Ladies and gentlemen! My name is Mantid Man, and I am not only a member and representative of Team Rankstar, but also an advocate for the entirety of the Eternal Community! As such, I wanted to bring you insight into individual members of the community. Not only personalities and champions, but also streamers and everyday active members of the community.
Trail Stories is a casual interview setting, and is pretty straight forward. I suck up to the subject of the interview a little bit, I ask some questions, and then they get the floor in an to answer any way they see fit. As always, I am looking for input from the community. There are tons of people we can hear from and since we are aiming to do this series weekly, there will be plenty of opportunities. Before we get to the interview itself, I want to start each trail stories with a set of quickfire questions. These are easy and will give you a taste of where the interviewee is coming from in a bit of a structured format:
Team Affiliation: OND – Owls and Dragons
Most Notable Eternal Achievement: Week 2 Worlds
Highest Chapter Ladder Rank: 1
Playing Since: July 2016 (closed Beta)
Favorite Deck Archetype: Whatever is currently winning
Favorite Card: Torch, it allows so many other cards to exist
Most Disliked or Damaging Card in the Game: That’s a tough one. I do think teacher of humility is the most egregious one, though the combination of Alessi, Crownwatch Press-Gang, and Stand together combined can be really frustrating to play against.
One Eternal Wish: Sideboards! Anything else seems small in comparison.
Personal Mantra: “Play to Win”
If you could have a custom Eternal Card what would it be:
Now that the quickfire is out of the way, lets get to the meat!
MantidMan – Ilya, thanks for taking some time to talk to me! This is a new series that I am starting up, I want people to know some of the personalities in the Eternal Community. I would love to get to know you a bit more just as a person, to start with. Can you tell me and the DOZENS of people who will stumble across this about you as a person, maybe a little background?
Ilya K – Hm, okay, so I’m a veteran Eternal player–I’ve been playing since closed beta, and have accomplished, let’s just say, a lot of what there is to accomplish in Eternal. 10,000 PvP wins, finished rank #1 on ladder twice, played in the first yearly community tournament world’s tournament, and generally finish in the top 100 of constructed master, and as of recently, top 100 draft master as well. By profession in the real world, I’m a “quant”, of sorts. I use statistical programming to try and find ways to make money in the financial markets for various people.
MantidMan – Wow, an incredible Eternal resume for sure. I will come back and touch on a few of those points for sure. Until then let’s take just a quick step back and jump into your profession from a surface level. “Quant” , statistical programming, financial markets, money… these are all words that are foreign to a lot of people, myself included. How do you get into something like this? A fan of numbers and data I would assume?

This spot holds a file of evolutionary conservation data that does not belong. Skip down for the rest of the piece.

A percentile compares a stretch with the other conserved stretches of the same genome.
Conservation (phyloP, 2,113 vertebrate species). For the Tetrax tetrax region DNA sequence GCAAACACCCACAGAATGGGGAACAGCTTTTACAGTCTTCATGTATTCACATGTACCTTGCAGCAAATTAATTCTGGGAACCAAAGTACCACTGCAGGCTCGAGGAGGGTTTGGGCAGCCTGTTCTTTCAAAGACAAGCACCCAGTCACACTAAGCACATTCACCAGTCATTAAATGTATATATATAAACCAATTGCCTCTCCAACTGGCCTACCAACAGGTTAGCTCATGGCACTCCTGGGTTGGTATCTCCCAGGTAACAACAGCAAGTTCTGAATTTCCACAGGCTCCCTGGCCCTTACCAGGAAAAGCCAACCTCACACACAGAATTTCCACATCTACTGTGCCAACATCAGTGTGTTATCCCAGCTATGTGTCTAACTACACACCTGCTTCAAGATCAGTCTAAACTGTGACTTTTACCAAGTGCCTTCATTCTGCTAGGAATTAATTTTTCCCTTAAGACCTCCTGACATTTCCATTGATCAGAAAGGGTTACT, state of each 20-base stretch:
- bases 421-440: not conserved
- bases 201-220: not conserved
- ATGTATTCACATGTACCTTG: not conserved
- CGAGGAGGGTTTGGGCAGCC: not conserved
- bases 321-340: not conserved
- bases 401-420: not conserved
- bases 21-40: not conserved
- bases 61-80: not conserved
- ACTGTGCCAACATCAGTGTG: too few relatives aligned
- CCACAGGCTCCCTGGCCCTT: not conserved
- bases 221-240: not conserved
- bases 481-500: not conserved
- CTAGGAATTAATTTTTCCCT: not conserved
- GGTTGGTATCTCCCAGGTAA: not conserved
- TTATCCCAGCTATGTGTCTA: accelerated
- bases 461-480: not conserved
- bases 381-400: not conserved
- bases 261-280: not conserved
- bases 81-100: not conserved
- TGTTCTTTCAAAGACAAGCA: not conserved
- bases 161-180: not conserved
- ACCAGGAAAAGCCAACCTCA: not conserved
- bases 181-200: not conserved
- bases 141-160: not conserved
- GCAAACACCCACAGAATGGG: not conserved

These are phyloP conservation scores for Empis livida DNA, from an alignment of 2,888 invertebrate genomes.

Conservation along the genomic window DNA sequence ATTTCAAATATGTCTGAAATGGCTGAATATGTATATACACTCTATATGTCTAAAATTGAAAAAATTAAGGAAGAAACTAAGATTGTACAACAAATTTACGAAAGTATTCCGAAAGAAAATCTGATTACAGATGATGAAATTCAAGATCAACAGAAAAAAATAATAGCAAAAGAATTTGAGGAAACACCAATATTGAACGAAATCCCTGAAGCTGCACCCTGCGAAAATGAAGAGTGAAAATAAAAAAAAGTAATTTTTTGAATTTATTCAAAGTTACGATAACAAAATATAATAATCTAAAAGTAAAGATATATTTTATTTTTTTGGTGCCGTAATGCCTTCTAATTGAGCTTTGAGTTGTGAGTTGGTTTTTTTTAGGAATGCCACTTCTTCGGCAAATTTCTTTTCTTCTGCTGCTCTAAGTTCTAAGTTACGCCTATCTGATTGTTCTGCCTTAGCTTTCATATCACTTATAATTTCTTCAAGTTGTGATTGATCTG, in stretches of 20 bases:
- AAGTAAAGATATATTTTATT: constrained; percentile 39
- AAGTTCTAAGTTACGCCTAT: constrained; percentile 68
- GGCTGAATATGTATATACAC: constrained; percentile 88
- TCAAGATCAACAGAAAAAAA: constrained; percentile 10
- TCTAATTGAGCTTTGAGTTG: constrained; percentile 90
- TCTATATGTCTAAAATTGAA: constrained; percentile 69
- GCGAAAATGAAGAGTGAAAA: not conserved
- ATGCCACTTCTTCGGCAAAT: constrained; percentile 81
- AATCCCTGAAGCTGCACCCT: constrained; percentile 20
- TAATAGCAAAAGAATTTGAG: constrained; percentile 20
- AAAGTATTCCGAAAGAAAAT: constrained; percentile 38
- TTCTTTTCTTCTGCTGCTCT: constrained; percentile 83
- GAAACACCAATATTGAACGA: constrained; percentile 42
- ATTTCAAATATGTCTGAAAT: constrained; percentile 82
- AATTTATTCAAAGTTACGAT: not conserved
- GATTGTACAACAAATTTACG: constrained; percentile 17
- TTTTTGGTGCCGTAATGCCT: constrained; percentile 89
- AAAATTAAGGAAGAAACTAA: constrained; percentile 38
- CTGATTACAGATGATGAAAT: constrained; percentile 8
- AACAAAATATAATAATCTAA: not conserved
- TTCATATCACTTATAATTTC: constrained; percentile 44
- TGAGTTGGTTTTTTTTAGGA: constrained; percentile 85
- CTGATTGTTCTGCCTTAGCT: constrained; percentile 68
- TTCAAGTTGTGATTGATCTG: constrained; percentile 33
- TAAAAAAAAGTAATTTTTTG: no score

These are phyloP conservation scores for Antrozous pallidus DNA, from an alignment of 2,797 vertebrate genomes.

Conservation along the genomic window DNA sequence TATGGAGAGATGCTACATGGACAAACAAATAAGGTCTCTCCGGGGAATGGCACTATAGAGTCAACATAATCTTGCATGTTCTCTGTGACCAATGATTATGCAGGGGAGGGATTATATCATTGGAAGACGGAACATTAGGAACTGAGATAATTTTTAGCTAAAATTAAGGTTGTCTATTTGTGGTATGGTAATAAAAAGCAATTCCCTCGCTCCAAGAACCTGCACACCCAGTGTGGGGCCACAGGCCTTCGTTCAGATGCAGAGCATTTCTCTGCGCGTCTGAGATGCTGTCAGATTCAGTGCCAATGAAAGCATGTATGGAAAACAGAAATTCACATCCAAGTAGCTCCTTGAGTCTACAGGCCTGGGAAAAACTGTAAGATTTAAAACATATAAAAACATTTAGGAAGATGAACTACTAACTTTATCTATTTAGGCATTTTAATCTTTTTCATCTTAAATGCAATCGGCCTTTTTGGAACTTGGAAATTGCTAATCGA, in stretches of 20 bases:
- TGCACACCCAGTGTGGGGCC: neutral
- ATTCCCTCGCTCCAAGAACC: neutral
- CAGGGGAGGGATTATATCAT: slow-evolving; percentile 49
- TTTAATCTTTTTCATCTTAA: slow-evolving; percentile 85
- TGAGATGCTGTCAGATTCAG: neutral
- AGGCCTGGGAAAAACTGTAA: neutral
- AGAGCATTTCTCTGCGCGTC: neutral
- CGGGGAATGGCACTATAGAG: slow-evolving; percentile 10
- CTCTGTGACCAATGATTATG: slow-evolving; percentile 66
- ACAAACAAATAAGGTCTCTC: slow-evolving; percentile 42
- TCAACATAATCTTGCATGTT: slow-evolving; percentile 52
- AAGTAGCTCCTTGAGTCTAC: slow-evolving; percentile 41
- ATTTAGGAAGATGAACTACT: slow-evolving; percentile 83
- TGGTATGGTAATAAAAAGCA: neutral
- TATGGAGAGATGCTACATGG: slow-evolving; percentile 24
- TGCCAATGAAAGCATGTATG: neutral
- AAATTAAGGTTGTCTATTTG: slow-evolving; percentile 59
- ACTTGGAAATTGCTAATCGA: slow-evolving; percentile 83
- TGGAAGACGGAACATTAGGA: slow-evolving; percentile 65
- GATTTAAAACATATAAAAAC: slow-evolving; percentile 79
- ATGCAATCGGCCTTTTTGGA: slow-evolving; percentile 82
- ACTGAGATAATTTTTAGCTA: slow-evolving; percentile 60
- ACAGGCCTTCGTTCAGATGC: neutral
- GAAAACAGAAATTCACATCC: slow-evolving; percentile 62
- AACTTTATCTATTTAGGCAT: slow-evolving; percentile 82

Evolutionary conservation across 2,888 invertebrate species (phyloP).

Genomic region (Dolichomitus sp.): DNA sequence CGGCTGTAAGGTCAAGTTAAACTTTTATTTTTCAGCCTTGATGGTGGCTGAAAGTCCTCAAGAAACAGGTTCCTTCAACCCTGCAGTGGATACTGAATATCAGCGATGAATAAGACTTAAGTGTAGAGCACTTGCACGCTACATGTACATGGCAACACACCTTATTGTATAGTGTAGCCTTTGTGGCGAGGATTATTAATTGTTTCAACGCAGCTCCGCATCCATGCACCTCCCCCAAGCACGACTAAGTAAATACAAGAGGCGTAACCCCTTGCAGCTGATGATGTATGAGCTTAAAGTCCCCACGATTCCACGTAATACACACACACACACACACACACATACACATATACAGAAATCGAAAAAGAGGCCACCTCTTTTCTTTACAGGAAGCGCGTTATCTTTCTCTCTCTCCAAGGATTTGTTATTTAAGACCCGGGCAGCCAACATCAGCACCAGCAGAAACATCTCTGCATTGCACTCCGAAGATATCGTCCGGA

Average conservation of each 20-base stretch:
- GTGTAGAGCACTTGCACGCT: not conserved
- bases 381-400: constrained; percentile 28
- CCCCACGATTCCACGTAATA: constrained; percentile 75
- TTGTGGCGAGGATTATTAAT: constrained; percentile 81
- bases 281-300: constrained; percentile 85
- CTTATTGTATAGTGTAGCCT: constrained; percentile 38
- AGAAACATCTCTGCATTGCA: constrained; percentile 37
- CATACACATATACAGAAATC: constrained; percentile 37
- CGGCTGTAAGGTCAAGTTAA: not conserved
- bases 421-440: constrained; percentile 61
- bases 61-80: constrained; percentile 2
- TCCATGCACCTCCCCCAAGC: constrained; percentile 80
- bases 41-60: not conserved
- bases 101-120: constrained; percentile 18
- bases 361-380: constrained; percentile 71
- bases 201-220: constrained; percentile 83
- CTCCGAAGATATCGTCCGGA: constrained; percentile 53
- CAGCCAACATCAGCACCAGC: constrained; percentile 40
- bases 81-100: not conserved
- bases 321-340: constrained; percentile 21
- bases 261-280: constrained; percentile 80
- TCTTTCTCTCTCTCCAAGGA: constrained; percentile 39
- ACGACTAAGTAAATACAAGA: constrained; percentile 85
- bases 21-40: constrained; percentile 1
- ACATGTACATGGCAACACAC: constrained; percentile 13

Ilya K – Correct. I’ve liked numbers for a long time, and I always wanted to know how to use them to make money. As for how to get into something like it, well, it starts with a technical master’s degree from a university, and then, I can’t speak for others, but I got there by being publicly visible with blogging about systematic investing.
MantidMan – Sounds intense and I wish you as much luck as you need in that. So if you made yourself publicly visible in that space too I would say that you have a knack for it. It would not be a far cry to say you are a bit infamous in the Eternal Community as it stands, never afraid to speak your mind. Before Eternal hit the scene were you into any other TCGs or CCGs?
Ilya K – Famous or infamous depending on who you ask. The CCG I played before Eternal was called Alteil, but it died due to a horrific business model. That was quite a few years back. Prior to Eternal, I was playing some Path of Exile, and found out about the game thanks to Brian Weissman.
MantidMan – I heard little wisps of information on Alteil when it was around but never got into it myself. But, you bring up an interesting point: the survival of a game not based solely on community or even the gameplay but rather the foundation it is built upon. Can we touch briefly on your “outside-looking-in” opinion of Eternal and how it is progressing forward? Especially with the advent of Twitch Drops and this new Prime bundle they have announced?
Ilya K – So, let me say this loud and clear: when it comes to creating a welcoming environment as far as card acquisition goes, Eternal is the most welcoming F2P game I’ve ever played. While I’ve certainly played the game more than most people, even after having cut down the amount I play by a very large amount, I find that just doing my daily quests and spending the gold cautiously on limited allows me to have immense amounts of resources for building whichever competitive deck I want. The Twitch Prime promotion is similarly terrific from a new player’s perspective. 35 packs is worth around $30, give or take, and should be enough to get new players experiencing the game of Eternal in short order. If I recall correctly, there are guaranteed legendaries involved as well. In any case, from this promotion alone, new players may be able to get close to crafting a single competitive deck with a couple of legendary cards in it if they’re careful with how they spend their shiftstone (crafting currency). Additionally, after having recently tried some Magic: the Gathering programs online, even MtG Arena–Wizards’ latest offering to try and bring magic online, I realized just how much better Eternal is as an online card game than its competitors. While Magic has a storied history, full of phenomenal metagames, and famous mistakes that somehow happily coexist in various formats, Magic has yet to make a good online transition. In contrast, the actual playing of Eternal is a very smooth experience, with some very innovative mechanics that can only be done in a digital space, and with the computer taking care of a lot of the minutiae of the game’s mechanics to make for a much smoother game flow experience than Magic brought online. It does make one appreciate just how the human mind is able to shortcut so many tasks while playing a game of paper magic, but that does not translate well online.